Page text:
A Return to Form, and to Ruthlessness
Posted May 8, 2018 4:24 p.m. EDT
The first time Karl Ove Knausgaard saw Linda Bostrom, the Swedish writer he would later marry, he dropped everything he was holding. The first time she turned him down, he sliced his face to ribbons with a piece of broken glass. The first time they kissed, he fainted dead away.
Those would prove to be the good old days.
In his six-volume autobiographical novel, “My Struggle,” Knausgaard documents their stormy marriage in pitiless detail: her rages, his resentments, their ecstasies of mutual recrimination. Their fights could have been scripted by Bergman.
The books are so lavish with family secrets, they seem not shameless so much as an attempt to annihilate the very concept of shame itself. “I married the world’s most indiscreet man,” Bostrom Knausgaard said in an interview in 2015. (The couple have since divorced.)
On the face of it, Knausgaard’s new project — a series of books inspired by the seasons (the final one, “Summer,” will be published this year) — has been a departure. Gone is the claustrophobia, the scouring self-scrutiny, the glacial creep of “My Struggle.” “Autumn” and “Winter” were full of quick sketches of the material world, prose poems on buttons and badgers, apples and faces. The books are all sunlight and unfettered sentimentality.
But “Spring,” the latest installment, translated from Norwegian by Ingvild Burkey, is a return to form, and a return to ruthlessness.
The book begins in a home where everything is leaking and creaking and on the verge of collapse. Every zipper is stuck, every button loose. The drains are clogged. The light bulbs have burned out long ago. So has the marriage.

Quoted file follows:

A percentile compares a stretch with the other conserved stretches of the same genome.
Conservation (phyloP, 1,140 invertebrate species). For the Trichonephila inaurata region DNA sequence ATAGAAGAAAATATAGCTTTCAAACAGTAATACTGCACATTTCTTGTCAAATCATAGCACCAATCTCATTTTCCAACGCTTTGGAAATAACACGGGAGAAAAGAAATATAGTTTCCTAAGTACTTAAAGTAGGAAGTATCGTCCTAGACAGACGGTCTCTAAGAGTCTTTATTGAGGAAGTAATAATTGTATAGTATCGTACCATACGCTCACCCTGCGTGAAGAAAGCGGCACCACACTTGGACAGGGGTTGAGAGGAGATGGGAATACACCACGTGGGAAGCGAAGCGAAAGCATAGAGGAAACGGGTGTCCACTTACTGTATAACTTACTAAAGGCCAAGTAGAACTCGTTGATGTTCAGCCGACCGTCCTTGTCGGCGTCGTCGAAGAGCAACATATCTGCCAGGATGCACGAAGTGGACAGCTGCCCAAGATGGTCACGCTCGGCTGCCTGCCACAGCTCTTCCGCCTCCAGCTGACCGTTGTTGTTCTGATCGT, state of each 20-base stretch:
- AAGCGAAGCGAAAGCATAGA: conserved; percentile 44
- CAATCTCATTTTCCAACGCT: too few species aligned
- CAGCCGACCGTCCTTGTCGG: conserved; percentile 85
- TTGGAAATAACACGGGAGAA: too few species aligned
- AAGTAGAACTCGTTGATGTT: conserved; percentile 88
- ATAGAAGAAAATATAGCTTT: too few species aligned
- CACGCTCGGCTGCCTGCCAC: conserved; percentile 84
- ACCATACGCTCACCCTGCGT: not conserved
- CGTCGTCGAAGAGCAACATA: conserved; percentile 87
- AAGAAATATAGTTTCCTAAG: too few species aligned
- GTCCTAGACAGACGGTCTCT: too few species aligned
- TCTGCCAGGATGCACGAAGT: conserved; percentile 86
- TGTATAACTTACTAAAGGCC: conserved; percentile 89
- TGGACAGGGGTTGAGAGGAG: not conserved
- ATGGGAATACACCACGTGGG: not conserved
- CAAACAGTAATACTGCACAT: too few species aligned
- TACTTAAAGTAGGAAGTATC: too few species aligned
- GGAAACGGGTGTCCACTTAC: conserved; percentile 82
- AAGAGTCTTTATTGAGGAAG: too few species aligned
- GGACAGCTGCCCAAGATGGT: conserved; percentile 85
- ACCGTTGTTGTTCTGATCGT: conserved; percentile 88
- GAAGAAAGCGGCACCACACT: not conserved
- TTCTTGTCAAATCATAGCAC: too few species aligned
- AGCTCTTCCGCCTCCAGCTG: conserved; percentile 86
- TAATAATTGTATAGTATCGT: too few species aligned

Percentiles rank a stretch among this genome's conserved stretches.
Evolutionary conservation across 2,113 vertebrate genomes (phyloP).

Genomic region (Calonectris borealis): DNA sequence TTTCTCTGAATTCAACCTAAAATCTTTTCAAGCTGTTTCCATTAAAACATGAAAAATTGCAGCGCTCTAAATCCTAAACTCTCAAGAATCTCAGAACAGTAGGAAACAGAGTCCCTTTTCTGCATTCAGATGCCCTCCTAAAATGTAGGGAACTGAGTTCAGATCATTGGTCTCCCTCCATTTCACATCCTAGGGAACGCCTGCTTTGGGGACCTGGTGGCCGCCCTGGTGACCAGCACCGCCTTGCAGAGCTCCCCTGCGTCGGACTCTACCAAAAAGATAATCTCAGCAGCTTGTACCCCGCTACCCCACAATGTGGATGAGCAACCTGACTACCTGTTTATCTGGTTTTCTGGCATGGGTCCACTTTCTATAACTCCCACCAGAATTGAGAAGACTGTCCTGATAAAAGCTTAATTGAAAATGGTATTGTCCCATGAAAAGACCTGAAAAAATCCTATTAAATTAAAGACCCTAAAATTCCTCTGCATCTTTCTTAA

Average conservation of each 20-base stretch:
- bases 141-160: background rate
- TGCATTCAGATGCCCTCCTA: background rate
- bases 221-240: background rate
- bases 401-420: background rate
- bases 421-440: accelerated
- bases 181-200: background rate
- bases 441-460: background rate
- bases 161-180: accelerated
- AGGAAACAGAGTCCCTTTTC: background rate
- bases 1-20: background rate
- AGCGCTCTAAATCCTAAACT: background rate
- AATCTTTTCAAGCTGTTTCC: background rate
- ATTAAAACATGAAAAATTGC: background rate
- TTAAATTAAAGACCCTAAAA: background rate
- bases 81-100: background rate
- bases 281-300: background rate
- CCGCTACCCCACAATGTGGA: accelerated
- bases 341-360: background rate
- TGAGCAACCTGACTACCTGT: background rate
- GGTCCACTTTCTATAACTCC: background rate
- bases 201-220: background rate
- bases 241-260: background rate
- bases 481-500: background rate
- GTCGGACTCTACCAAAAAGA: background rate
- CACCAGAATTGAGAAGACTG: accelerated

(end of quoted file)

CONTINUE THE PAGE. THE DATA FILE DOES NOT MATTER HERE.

The kids are all right, though; glorious, in fact. Knausgaard watches his four children with awe. Their strong bodies, “infinitely more complex than any machine or mechanical device on the inside, had always functioned perfectly, had never broken down, had never gone to pieces.”
Or have they? We learn that he was summoned to a meeting with child protection services. He doesn’t say why; the mystery dangles like a lure. It becomes clear that it has something to do with the depression that engulfed his wife during her last pregnancy.
The new series is addressed to Knausgaard’s youngest child. “I am 46 years old and that is my insight, that life is made up of events that have to be parried. And that the moments of happiness in life all have to do with the opposite,” he writes to her. “The opposite of parrying is creating, making, adding something that wasn’t there before. You were not there before.”
“Spring” features Knausgaard unbound, writing for the first time without a gimmick or the crutch of extravagant experimentation, the endurance test of “My Struggle” or the staccato essays of his previous books on the seasons. “Spring” refuses contrivance; it refuses to parry.
Instead, over the course of one day, we watch Knausgaard care for the children and home, his wife mysteriously absent. He changes diapers, makes meatballs, desultorily enforces some discipline and does a harrowing amount of laundry. He sneaks off for a cigarette and writing time. And the book’s blunt, unforced telling brings the larger project’s meaning into sudden, brilliant focus.
In “My Struggle,” Knausgaard offered a more complete portrait of his wife’s depression. She had attempted suicide shortly before they met. Her father also suffered mightily from mental illness. He was institutionalized for much of his life and once tried to kill his family. Knausgaard’s own father drank himself to death and kept a diary of his drinking while doing so — “it is as if he was logging his own demise,” Knausgaard wrote.
“There are as many reasons for suicide as there are people who commit suicide,” he writes in “Spring,” “but common to them all is that in one way or another they have become unattached, something other than attachment has gained the upper hand within them, making them unable to receive what the self needs to live.”
This series is the rejoinder to his father’s diary. Knausgaard has assembled this living encyclopedia for his daughter with a wild and desperate sort of love, as a way to forge her attachment to the world, to fasten her to it — to fight the family legacy of becoming unmoored and alienated. It’s almost a matchmaking endeavor, so frantically does he tout the beauties of the world — “the smell of wet snow in winter, fog in the dark of an autumn evening.” Fall in love with the world, he enjoins, stay sensitive to it, stay in it.
By Karl Ove Knausgaard
Illustrated. 182 pages. Penguin Press. $27.